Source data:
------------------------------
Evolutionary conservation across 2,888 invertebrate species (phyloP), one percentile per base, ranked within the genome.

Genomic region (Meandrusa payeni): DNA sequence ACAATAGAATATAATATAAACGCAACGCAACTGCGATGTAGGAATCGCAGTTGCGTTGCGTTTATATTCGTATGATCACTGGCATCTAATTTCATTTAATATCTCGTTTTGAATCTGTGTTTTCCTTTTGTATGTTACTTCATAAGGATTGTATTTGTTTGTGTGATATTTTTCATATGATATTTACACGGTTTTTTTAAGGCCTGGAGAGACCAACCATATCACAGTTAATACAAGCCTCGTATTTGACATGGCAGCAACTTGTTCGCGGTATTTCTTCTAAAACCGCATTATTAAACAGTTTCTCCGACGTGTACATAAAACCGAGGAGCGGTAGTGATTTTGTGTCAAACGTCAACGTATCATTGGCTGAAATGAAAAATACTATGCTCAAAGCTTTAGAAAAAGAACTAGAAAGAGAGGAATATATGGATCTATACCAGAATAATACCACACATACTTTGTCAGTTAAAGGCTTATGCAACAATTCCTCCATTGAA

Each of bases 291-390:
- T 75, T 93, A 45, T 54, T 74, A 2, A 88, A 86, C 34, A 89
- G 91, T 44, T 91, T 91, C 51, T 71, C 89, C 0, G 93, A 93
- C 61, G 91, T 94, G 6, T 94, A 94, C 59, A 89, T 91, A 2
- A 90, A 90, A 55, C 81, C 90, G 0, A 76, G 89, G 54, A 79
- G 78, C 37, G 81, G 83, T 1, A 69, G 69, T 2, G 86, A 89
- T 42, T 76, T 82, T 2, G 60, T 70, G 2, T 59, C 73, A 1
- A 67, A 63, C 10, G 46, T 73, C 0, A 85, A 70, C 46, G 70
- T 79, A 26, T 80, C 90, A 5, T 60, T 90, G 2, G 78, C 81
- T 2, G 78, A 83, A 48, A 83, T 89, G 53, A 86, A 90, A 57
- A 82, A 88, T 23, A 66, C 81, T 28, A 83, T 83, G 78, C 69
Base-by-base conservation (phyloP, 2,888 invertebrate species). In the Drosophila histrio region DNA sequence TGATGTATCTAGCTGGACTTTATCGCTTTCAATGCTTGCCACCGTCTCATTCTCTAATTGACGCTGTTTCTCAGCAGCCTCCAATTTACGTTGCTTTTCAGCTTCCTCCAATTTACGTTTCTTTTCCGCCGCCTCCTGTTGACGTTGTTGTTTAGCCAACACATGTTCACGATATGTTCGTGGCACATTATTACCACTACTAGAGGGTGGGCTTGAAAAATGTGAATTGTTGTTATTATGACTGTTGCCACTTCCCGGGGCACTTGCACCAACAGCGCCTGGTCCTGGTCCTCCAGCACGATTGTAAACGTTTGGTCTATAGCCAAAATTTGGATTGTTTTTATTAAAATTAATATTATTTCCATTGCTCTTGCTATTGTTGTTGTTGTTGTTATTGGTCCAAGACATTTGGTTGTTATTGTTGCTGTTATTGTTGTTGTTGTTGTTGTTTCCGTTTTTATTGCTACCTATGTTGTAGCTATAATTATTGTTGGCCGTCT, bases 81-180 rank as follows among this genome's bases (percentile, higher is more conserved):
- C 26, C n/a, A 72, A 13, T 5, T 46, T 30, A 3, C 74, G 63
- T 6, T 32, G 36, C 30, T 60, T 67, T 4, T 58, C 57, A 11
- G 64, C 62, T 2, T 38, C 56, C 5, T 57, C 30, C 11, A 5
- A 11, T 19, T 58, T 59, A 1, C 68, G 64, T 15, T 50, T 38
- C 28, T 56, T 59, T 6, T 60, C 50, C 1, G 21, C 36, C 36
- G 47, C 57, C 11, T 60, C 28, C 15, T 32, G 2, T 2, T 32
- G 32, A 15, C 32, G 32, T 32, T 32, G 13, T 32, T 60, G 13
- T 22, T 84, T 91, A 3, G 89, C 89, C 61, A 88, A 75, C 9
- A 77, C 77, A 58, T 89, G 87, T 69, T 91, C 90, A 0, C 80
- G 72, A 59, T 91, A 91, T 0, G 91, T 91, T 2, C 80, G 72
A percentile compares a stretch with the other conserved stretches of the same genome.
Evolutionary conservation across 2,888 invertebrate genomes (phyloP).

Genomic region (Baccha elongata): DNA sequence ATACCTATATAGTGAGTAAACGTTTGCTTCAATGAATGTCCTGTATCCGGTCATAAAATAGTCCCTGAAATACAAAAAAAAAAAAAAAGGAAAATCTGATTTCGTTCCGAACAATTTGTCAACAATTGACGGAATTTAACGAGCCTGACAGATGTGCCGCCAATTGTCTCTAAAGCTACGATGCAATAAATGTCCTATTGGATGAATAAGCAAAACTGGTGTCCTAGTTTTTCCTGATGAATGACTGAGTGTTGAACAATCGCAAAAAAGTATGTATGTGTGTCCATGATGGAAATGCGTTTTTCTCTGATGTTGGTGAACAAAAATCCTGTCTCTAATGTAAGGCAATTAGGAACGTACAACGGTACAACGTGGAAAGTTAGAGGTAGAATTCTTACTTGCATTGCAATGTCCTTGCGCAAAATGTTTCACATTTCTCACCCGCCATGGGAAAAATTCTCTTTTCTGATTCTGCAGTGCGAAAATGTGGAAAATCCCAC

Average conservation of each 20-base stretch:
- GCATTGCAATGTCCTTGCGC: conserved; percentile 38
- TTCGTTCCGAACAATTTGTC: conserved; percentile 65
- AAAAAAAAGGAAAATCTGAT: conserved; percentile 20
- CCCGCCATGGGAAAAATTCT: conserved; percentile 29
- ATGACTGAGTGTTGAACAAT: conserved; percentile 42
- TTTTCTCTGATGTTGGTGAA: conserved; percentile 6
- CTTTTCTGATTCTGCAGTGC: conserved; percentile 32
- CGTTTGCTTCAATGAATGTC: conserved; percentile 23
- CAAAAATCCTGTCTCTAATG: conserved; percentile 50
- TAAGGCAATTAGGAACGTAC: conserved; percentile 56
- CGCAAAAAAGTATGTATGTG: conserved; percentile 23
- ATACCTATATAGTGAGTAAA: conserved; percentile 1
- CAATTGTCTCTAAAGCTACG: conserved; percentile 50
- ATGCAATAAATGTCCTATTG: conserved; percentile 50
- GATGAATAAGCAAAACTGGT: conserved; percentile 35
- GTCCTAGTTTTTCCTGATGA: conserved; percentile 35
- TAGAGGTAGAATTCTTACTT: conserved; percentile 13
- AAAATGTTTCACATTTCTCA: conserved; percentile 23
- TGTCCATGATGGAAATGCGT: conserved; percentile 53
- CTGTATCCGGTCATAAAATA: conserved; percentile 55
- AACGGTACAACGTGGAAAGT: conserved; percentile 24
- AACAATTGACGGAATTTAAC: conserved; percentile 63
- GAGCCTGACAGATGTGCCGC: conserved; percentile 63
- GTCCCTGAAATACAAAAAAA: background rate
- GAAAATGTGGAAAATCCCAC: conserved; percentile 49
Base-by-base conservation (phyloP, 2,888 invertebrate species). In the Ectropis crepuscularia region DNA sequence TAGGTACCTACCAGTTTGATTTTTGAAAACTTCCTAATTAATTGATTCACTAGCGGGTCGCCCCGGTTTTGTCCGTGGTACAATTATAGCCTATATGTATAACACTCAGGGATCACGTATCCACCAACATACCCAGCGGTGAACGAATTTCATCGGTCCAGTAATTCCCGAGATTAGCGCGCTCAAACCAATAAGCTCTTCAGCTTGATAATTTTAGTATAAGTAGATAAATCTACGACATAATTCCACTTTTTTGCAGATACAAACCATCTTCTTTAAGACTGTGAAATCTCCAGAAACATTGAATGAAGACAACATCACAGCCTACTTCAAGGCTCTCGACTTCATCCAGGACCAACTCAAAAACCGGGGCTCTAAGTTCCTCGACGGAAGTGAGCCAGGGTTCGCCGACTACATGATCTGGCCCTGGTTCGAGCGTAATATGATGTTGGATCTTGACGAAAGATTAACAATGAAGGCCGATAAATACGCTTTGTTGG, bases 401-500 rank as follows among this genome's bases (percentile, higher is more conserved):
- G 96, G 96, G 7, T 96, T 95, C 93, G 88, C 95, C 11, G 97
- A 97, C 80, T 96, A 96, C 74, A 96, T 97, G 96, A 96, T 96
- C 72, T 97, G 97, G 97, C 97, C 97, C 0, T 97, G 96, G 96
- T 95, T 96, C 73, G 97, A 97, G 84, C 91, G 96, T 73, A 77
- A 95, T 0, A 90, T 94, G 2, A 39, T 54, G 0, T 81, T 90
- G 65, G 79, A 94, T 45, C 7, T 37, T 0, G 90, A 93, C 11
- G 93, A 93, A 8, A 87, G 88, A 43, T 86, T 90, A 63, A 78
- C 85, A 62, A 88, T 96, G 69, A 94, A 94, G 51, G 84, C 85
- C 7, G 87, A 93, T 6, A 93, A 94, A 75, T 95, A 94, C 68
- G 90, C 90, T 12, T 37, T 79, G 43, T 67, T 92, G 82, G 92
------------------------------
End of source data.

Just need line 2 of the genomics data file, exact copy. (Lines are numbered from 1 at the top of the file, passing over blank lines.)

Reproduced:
Genomic region (Meandrusa payeni): DNA sequence ACAATAGAATATAATATAAACGCAACGCAACTGCGATGTAGGAATCGCAGTTGCGTTGCGTTTATATTCGTATGATCACTGGCATCTAATTTCATTTAATATCTCGTTTTGAATCTGTGTTTTCCTTTTGTATGTTACTTCATAAGGATTGTATTTGTTTGTGTGATATTTTTCATATGATATTTACACGGTTTTTTTAAGGCCTGGAGAGACCAACCATATCACAGTTAATACAAGCCTCGTATTTGACATGGCAGCAACTTGTTCGCGGTATTTCTTCTAAAACCGCATTATTAAACAGTTTCTCCGACGTGTACATAAAACCGAGGAGCGGTAGTGATTTTGTGTCAAACGTCAACGTATCATTGGCTGAAATGAAAAATACTATGCTCAAAGCTTTAGAAAAAGAACTAGAAAGAGAGGAATATATGGATCTATACCAGAATAATACCACACATACTTTGTCAGTTAAAGGCTTATGCAACAATTCCTCCATTGAA